Rabbi Avrohom Yehoshua Heschel, the rebbe of Kopischnitz (1888–1967), followed the ways of his predecessor and namesake, the Apter Rov (1748–1825), as an ohev yisrael, a lover of his people. In post–World War II America, he carried the pain and suffering of countless individuals on his weak and frail shoulders. Indeed, often when he heard the problems of others he would break down in uncontrollable weeping. The grief of his fellow Jews tormented him much more than his own afflictions, and countless times the rebbe put his name and honor at risk in an attempt to help others.

Once, a broken survivor of the Nazi inferno showed up at the rebbe’s door. He had just arrived from Europe, and was hoping to settle in America. His wife, however, had been refused entry due to her ill health, and was on Ellis Island awaiting imminent deportation. The man was inconsolable, and indicated that if his wife was indeed deported, he wouldn’t think twice about taking his own life. “Don’t worry, please don’t worry,” implored the rebbe. “I promise you that by next week your wife will be here together with you!” Upon hearing the rebbe’s words, an immediate feeling of calm overtook the distressed man. Greatly relieved, he went away a new person.

Rabbi Morgenshtern, one of the rebbe’s disciples who had witnessed the scene, gathered up his courage and asked the rebbe how it was possible for him to make an outrageous guarantee like that with such ease. It was no less than promising a miracle!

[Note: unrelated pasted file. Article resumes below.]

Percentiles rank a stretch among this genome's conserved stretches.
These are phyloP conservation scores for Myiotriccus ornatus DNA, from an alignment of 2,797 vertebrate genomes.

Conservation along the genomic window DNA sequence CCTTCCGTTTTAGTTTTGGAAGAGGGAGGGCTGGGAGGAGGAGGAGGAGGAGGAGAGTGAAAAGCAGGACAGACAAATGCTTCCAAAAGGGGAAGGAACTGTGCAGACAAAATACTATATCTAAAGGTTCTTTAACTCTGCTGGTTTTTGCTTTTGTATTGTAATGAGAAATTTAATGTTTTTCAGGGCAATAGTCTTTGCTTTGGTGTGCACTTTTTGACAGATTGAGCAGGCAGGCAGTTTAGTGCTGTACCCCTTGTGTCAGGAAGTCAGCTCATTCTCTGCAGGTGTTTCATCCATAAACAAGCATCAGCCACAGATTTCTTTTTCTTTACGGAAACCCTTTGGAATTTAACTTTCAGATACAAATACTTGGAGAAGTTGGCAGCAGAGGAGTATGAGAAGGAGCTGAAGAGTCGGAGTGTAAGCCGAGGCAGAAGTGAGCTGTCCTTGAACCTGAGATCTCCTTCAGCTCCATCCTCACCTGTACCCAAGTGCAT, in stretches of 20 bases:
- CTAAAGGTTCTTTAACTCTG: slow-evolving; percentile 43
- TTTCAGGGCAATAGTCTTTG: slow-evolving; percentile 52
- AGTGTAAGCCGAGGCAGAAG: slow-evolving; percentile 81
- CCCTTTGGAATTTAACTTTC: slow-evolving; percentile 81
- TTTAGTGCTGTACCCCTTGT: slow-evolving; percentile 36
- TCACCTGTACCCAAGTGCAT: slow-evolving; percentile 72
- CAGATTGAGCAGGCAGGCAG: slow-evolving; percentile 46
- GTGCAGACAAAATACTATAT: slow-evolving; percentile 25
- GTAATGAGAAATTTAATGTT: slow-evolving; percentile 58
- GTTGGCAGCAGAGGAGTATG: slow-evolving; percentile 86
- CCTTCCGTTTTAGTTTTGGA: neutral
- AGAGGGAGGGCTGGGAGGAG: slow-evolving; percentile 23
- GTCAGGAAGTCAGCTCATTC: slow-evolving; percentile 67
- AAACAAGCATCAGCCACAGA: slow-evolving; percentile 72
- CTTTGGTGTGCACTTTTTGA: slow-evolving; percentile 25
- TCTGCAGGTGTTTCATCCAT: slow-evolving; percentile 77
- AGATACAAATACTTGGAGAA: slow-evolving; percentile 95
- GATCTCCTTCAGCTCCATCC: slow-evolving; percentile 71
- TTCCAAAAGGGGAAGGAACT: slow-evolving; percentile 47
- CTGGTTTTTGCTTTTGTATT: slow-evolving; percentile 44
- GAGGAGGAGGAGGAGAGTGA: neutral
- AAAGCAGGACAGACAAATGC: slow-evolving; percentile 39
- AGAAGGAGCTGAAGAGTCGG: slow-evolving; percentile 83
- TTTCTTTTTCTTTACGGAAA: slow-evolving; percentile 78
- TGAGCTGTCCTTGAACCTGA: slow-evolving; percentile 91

“You saw how desperate the poor man was,” the rebbe replied. “My first concern was to calm him down, and thank G‑d, I succeeded. At least for the next week he will feel better. If after a week he sees that I was wrong and his wife was deported, he will say, ‘Avrohom Yehoshua is not a real rebbe, Avrohom Yehoshua is a liar.’ But at least for a week I succeeded in bringing some peace into his life.”

With that the Rebbe took his Tehillim (book of Psalms) and began to recite its verses with intense emotion. As the tears were streaming down his face, he could be heard pleading, “Please, G‑d, please, see to it that Avrohom Yehoshua didn’t say a lie. I was only trying to help a Jew in a pathetic situation. Please don’t let me be a liar. Please help this poor woman into the country . . .” In this fashion his prayers continued long into the night.

The Almighty heard his prayers. The woman was granted permission to stay in America, and was reunited with her husband.

Biographical note:
Rabbi Avrohom Yehoshua Heschel of Kopischnitz (1888–1967) was named after his paternal ancestor, the Apter Rebbe. After World War I he moved to Vienna, and after World War II, to the Lower East Side of New York. Wherever he lived, he was renowned for his supreme kindness and great ahavat yisrael (love of one’s fellow Jew). His dedication to refugees of the wars was especially extraordinary. He opened an orphanage in Petach Tikvah, Israel, called Beit Avraham, which exists until this day.